At a meeting late last year with the Colombia’s National Coffee Growers Federation, I noticed a calendar on the wall declaring November “The Month of Coffee Leaf Rust Control” in Colombia. What is coffee leaf rust and why it is the cause of so much concern in Colombia?
THE ORIGINS OF COFFEE LEAF RUST.
Coffee leaf rust is a fungus that was first observed in 1860s in Kenya and Sri Lanka and soon spread to Indonesia and the Philippines. In response, farmers in Kenya replaced their Arabica varieties with Robusta, which takes its name in part due to its stronger resistance to diseases like rust. But the leaf rust epidemic was so bad in Sri Lanka in 1868 that farmers gave up on coffee entirely, replacing it with the tea we more commonly associate with Ceylon.
COFFEE LEAF RUST IN THE AMERICAS.
Coffee leaf rust made its first appearance in the Americas in 1970, when it wiped out a harvest in Brazil. In response, Colombia implemented a phytosanitary protection program that managed to keep coffee leaf rust at bay for more than a decade, but not keep it out altogether: outbreaks of rust were recorded Colombia beginning in 1983. For 25 years, Colombia’s coffee farmers managed to contain coffee leaf rust through a combination of agrochemical use and resistant varieties of coffee. But beginning in 2008, changing weather patterns suddenly made coffee leaf rust more virulent.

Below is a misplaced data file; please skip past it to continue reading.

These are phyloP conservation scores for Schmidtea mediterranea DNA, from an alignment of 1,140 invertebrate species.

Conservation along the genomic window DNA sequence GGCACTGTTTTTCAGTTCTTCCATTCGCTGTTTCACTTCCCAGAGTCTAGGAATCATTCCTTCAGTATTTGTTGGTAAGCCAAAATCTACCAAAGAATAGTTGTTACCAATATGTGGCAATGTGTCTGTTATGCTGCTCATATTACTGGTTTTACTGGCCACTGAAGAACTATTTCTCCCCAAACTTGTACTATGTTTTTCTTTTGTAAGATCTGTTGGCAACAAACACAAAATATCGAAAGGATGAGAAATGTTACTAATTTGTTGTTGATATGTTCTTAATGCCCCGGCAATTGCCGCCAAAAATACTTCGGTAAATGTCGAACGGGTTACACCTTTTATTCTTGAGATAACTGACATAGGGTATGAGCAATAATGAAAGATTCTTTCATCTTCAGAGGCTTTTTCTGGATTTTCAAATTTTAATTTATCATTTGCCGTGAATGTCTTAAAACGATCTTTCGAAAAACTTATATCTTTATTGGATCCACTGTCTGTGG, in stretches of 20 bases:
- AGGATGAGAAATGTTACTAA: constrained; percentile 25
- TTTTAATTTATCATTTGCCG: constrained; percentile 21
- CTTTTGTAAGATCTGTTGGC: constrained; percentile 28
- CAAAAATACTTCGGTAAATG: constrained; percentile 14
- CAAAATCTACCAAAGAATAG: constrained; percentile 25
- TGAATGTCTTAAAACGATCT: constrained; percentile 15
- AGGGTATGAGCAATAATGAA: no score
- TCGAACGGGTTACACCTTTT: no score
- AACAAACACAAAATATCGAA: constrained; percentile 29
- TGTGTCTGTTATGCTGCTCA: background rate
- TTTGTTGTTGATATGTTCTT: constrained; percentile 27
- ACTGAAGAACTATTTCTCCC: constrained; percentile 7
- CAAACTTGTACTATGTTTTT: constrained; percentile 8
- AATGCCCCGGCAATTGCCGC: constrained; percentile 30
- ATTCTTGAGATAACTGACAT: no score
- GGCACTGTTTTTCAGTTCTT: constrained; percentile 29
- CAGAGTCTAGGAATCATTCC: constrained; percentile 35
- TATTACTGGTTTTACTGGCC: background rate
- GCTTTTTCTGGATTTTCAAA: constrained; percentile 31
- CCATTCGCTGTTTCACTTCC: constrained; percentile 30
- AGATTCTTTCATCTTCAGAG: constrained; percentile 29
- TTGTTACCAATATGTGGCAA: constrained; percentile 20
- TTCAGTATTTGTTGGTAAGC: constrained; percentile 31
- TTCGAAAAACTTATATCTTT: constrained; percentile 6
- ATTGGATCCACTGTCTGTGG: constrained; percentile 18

PRODUCTION LOSSES TO RUST IN COLOMBIA.
Since 2008, production losses to coffee leaf rust have been significant. In response, Colombia’s coffee authorities have mounted a massive campaign to replace varieties susceptible to rust with the new, disease-resistant Castillo cultivar. Between the production losses and renovation efforts that have taken large swaths of the coffeelands out of production temporarily, the impact on Colombia’s coffee sector has been devastating.
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This post is the second in a seven-part series titled “Colombia’s other eradication campaign.”
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